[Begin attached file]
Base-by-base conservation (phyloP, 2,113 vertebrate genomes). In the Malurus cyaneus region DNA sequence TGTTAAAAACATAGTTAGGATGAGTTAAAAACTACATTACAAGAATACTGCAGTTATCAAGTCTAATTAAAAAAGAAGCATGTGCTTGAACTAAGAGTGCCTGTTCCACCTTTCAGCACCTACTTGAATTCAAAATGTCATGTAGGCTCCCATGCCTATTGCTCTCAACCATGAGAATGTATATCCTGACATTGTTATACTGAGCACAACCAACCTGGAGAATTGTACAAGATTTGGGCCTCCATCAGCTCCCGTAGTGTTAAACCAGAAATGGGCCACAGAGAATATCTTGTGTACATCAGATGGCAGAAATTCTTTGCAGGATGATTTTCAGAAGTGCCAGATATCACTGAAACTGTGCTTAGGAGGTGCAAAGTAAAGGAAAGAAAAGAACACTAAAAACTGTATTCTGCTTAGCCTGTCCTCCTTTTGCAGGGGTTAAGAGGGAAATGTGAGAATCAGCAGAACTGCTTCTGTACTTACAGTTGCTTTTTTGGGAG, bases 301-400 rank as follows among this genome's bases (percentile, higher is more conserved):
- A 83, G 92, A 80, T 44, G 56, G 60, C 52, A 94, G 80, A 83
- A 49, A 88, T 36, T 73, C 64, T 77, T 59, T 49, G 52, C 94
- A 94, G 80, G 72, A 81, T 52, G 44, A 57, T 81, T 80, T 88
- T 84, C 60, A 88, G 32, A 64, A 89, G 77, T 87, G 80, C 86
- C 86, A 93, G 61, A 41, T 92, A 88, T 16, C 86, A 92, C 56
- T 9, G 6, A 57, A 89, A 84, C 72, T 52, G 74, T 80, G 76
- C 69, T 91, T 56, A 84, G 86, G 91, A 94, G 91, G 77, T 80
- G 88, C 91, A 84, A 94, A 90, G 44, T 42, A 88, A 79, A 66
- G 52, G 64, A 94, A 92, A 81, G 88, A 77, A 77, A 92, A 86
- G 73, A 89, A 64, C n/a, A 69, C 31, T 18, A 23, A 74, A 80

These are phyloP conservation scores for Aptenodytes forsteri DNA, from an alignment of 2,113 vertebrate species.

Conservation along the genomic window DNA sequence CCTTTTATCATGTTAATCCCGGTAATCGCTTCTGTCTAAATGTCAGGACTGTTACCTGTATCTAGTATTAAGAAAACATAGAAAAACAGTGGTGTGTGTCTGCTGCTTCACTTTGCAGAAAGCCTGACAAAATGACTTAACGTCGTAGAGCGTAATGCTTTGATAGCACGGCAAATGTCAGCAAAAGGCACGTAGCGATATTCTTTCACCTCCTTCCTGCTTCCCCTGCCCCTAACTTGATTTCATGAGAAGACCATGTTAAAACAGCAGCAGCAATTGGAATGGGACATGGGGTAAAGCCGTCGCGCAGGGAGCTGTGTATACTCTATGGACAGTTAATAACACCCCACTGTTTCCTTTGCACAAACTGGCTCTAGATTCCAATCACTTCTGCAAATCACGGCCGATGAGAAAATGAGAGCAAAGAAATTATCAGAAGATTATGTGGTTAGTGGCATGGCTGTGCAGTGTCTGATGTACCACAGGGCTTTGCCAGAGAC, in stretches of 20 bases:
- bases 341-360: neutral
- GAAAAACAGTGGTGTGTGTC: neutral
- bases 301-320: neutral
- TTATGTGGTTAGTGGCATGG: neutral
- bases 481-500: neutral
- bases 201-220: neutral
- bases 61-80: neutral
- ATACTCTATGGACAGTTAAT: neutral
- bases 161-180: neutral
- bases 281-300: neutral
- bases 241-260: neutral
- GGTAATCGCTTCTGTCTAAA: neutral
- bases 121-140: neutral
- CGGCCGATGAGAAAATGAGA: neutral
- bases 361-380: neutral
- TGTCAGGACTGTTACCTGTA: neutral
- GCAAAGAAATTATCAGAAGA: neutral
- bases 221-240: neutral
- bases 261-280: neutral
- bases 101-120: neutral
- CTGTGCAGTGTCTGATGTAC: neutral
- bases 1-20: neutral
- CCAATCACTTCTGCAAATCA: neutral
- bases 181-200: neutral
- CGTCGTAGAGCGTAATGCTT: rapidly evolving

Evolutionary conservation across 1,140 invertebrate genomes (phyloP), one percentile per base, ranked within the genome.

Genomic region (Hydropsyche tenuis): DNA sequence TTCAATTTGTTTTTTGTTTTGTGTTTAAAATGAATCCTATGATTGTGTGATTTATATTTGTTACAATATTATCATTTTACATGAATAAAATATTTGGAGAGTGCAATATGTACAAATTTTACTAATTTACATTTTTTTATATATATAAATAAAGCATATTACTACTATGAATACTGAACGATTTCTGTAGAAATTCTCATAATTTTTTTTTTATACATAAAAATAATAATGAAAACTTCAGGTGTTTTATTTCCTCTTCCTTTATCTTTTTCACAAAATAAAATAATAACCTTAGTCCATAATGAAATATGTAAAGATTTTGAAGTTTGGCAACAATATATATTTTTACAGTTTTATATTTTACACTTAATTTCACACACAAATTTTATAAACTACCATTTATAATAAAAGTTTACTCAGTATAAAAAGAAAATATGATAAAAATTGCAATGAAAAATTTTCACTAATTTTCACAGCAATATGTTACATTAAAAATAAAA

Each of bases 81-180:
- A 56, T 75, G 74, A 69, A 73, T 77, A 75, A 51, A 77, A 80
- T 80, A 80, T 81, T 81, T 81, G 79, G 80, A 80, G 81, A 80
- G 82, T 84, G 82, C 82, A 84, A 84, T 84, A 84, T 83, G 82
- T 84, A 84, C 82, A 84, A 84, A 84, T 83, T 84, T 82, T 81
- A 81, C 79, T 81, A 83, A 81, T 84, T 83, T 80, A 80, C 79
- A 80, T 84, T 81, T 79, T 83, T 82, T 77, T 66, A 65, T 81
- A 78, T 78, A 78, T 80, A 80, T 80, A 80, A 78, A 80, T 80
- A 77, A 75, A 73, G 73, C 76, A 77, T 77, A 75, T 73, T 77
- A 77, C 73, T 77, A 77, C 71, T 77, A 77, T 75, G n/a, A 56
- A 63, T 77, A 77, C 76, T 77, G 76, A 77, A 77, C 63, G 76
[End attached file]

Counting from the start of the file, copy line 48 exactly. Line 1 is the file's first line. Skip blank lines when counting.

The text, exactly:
- A 78, T 78, A 78, T 80, A 80, T 80, A 80, A 78, A 80, T 80